Auto Parts Workers Battle Demand to Cut Wages in Half

Published on the monthly Labor Notes Magazine no. 349, by Wendy Thompson, April 2008.

Holbrook Avenue is a busy thoroughfare stretching from I-75 to downtown Hamtramck, a small town enclosed on all sides by Detroit. Cars honk in support of striking members of UAW Local 235 as they pass five picket lines filled 24 hours a day on both sides of the street along the large American Axle and Manufacturing (AAM) complex.

There are five more lines going south on St. Aubin Street, and two to the north. Spirits are high, and strikers are dressed warmly to face the bitter tail of winter weather.

More than 3,600 American Axle workers have been on strike since February 26 at this plant and four other plants in Detroit and Three Rivers, Michigan, and two Buffalo suburbs, Cheektowaga and Tonawanda, New York. The plants produce the axles and parts for every General Motors light truck and SUV built in North America. Their chokehold on auto production was quickly felt: 28 GM plants at press time have stopped their lines as a result of the strike …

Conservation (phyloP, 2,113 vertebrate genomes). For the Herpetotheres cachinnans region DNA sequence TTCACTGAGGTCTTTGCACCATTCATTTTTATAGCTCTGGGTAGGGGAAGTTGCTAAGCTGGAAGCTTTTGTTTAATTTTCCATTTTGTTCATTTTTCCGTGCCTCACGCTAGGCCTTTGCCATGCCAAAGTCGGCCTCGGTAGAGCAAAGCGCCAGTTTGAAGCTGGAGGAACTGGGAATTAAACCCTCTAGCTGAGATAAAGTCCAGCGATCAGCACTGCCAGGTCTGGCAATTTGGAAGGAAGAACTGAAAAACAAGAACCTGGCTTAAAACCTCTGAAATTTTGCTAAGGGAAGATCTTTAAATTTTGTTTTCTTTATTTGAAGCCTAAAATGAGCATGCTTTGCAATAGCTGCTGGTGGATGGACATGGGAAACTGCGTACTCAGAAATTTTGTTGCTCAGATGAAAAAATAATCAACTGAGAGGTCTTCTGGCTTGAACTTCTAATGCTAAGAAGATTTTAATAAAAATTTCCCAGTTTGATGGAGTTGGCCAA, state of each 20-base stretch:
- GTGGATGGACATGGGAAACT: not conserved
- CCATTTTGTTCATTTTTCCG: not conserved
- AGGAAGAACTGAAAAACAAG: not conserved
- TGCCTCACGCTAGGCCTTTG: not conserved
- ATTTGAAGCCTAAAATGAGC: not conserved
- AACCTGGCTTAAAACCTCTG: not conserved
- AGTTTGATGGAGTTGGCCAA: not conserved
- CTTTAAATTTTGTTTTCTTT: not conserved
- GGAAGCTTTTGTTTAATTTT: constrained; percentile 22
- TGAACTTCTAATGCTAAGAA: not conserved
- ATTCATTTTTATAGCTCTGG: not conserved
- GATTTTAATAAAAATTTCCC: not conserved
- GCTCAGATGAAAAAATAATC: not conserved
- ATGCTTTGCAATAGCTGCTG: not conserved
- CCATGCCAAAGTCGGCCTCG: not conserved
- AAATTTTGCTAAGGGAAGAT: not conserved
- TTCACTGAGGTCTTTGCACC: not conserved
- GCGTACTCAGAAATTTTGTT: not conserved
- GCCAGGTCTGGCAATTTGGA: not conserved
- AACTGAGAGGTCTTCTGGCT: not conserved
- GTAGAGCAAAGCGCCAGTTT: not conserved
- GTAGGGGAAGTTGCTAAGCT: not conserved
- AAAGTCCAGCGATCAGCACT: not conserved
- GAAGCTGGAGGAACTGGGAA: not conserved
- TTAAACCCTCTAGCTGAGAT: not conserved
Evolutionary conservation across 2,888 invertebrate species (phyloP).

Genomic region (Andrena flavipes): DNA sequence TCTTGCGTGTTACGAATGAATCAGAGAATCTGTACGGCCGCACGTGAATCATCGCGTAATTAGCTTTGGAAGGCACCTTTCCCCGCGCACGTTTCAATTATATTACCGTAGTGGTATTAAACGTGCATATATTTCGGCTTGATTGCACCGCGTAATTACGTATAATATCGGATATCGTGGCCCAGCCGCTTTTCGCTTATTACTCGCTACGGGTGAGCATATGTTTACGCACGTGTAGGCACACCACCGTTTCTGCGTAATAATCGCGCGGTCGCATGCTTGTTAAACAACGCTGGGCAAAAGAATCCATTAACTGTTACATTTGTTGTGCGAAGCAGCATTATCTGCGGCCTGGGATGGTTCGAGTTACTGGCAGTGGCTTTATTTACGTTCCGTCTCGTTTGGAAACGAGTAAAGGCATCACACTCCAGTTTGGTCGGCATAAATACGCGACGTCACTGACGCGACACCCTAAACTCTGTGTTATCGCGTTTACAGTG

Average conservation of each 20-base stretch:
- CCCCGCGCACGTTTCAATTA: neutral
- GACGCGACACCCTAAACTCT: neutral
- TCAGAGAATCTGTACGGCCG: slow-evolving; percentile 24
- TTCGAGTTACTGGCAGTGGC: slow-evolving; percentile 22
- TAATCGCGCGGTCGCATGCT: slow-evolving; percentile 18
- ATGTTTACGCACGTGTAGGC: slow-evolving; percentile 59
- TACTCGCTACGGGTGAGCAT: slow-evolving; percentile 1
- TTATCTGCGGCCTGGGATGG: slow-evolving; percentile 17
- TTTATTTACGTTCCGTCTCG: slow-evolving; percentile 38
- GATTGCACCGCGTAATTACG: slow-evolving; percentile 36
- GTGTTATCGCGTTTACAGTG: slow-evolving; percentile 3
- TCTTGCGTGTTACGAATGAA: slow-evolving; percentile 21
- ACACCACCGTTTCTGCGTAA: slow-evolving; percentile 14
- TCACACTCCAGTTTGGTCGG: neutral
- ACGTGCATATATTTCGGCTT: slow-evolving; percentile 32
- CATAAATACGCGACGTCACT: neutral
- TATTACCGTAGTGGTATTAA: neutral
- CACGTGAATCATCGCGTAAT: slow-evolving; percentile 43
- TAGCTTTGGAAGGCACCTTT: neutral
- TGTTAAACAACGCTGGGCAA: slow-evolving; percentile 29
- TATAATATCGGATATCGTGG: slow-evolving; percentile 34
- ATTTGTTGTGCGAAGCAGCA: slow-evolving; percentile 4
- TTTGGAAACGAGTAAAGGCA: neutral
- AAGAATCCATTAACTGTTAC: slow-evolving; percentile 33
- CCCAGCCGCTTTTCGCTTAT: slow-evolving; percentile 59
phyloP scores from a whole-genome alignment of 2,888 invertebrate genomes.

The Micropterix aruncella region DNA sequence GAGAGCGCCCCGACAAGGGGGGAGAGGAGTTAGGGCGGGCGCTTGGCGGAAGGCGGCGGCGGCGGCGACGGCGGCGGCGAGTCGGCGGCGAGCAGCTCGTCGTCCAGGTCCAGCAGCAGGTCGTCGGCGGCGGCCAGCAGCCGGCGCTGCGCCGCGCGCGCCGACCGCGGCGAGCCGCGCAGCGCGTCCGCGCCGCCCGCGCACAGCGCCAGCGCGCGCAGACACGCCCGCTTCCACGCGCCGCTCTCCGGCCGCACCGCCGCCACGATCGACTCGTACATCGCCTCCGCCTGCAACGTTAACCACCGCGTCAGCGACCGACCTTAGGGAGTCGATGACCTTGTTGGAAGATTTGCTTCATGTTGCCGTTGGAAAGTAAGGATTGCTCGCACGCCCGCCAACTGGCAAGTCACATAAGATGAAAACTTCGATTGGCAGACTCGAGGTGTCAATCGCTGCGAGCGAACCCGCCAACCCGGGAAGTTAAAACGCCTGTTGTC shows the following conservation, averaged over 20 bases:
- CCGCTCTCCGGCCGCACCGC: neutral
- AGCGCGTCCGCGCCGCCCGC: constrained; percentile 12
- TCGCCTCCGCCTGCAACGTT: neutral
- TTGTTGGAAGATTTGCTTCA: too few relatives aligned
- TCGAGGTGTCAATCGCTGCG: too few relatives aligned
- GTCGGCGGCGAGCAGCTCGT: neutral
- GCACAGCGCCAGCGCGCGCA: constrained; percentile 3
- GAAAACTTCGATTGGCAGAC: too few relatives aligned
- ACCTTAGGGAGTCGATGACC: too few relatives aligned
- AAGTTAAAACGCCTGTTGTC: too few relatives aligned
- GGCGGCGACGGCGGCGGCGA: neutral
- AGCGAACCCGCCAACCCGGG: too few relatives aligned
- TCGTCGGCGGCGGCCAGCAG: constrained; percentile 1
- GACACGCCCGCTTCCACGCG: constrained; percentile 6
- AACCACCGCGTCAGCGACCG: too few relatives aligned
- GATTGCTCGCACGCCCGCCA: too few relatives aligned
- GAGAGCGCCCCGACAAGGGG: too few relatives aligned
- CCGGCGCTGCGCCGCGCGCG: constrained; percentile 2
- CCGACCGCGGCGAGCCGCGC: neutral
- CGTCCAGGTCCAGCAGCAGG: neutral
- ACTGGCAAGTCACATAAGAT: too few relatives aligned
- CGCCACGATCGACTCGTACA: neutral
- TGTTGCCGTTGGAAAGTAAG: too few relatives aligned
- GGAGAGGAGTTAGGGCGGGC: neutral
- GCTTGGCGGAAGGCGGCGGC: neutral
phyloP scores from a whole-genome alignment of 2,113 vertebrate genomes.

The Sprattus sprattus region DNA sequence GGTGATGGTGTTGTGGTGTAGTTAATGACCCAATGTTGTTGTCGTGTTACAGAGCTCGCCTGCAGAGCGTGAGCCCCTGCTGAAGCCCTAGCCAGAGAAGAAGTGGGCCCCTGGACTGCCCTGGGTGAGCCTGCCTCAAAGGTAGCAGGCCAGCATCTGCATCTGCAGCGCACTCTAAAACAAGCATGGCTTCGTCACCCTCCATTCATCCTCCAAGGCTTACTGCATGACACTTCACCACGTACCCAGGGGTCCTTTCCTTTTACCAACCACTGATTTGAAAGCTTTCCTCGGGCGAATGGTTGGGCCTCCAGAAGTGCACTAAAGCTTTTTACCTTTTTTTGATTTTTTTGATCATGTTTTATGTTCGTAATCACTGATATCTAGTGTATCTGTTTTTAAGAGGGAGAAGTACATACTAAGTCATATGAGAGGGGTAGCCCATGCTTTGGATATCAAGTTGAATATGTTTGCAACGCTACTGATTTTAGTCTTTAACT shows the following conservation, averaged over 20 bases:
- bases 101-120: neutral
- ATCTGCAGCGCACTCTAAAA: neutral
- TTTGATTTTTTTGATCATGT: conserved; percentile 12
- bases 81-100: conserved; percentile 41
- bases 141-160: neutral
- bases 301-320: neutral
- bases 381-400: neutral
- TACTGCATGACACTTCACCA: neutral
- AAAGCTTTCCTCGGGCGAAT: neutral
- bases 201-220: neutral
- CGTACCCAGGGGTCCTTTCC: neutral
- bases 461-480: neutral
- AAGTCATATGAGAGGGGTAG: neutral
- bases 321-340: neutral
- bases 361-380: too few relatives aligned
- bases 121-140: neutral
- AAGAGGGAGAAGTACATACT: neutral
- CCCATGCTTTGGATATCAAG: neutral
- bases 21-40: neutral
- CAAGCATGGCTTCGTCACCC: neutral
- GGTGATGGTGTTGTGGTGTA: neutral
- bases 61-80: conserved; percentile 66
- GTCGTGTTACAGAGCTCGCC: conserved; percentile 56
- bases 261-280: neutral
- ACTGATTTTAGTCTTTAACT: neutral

After the strike began, documents surfaced from negotiations showing that prior to the strike, the UAW International had been willing to cut both skilled trades and production workers’ wages by up to $5 an hour.

American Axle said it has offered the union at the table retirement incentives, buy-outs, and lump sum payments in exchange for permanently lower wages. (Many in the workforce have put in almost 15 years and would be foregoing secure pension and health care benefits if they accepted lump sum payments.)

At an informational meeting at Local 235, members told international reps that they would not pass a contract that contained deep cuts. Several locals have passed motions to see the actual contract language at least a week before the vote and to have observers at the ballot boxes and during the vote count.

Many of the strikers have been moved by the picket line solidarity.

Our members have been surprised by the support from the community, which is just as good if not better after three weeks, said Kevin Bushouse, an executive board member at Local 2093 in Three Rivers.

Many of us see how important it will be for us to support others when their time of need comes. (full text).

(Wendy Thompson is a retired president of UAW Local 235 who was on the national bargaining committee in 2004 and worked at the Detroit Axle plant for 33 years. She is also on the steering committee of Shifting Gears).

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